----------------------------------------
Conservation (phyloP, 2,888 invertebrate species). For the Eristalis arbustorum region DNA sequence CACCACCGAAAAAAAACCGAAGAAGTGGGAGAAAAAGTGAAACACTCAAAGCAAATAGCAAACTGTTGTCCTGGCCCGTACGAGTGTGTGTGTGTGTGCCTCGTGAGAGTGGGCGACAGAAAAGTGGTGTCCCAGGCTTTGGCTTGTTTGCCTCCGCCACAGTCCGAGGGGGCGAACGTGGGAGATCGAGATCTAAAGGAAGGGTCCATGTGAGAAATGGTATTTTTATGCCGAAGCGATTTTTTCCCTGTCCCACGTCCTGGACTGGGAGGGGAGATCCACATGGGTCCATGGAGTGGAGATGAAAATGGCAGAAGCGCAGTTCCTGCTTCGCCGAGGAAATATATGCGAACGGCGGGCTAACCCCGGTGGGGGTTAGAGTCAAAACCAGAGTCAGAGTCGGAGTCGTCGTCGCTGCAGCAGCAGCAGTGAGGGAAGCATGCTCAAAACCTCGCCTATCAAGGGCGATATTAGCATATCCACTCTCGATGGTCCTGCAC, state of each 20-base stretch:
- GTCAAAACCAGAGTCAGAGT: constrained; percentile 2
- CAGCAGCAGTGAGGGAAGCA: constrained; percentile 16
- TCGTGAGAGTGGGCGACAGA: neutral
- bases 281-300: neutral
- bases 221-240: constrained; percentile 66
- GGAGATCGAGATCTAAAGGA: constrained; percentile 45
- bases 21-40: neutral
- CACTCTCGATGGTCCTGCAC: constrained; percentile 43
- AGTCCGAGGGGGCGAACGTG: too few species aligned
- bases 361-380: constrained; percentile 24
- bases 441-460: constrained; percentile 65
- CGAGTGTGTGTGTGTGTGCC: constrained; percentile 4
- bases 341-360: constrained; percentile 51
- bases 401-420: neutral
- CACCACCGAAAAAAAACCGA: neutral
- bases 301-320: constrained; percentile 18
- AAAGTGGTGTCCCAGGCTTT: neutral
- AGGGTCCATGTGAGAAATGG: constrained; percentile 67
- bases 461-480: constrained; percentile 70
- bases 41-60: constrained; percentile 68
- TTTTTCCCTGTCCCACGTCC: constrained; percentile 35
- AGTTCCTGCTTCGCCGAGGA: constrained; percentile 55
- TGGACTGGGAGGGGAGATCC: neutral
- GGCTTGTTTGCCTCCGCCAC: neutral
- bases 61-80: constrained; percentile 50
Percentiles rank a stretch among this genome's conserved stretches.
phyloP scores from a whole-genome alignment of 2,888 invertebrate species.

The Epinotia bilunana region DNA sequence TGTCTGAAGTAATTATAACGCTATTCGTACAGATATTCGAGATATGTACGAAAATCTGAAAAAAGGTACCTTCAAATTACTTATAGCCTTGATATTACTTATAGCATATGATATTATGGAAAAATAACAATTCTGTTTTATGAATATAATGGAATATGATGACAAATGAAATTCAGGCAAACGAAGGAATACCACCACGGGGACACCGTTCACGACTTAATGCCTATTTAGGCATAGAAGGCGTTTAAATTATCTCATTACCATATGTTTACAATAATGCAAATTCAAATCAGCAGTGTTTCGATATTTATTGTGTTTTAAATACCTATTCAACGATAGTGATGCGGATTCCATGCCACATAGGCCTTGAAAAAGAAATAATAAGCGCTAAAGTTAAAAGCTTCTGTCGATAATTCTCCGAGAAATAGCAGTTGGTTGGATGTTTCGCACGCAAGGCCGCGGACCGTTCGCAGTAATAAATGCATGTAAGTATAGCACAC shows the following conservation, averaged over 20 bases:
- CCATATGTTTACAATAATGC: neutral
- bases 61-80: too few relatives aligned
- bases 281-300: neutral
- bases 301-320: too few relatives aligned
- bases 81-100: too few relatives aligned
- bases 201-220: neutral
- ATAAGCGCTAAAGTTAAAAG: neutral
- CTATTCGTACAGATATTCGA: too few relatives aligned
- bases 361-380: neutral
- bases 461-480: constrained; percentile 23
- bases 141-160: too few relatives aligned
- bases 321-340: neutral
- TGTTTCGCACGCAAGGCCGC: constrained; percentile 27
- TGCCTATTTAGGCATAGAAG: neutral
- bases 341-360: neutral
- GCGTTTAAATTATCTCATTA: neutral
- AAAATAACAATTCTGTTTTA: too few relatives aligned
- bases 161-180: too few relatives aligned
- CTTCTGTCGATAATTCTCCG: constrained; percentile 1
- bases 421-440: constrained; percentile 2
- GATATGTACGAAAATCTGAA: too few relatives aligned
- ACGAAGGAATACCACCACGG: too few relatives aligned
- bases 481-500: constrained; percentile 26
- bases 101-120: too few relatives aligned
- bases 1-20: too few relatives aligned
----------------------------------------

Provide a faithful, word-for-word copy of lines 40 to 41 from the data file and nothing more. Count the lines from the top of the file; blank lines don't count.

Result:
- bases 141-160: too few relatives aligned
- bases 321-340: neutral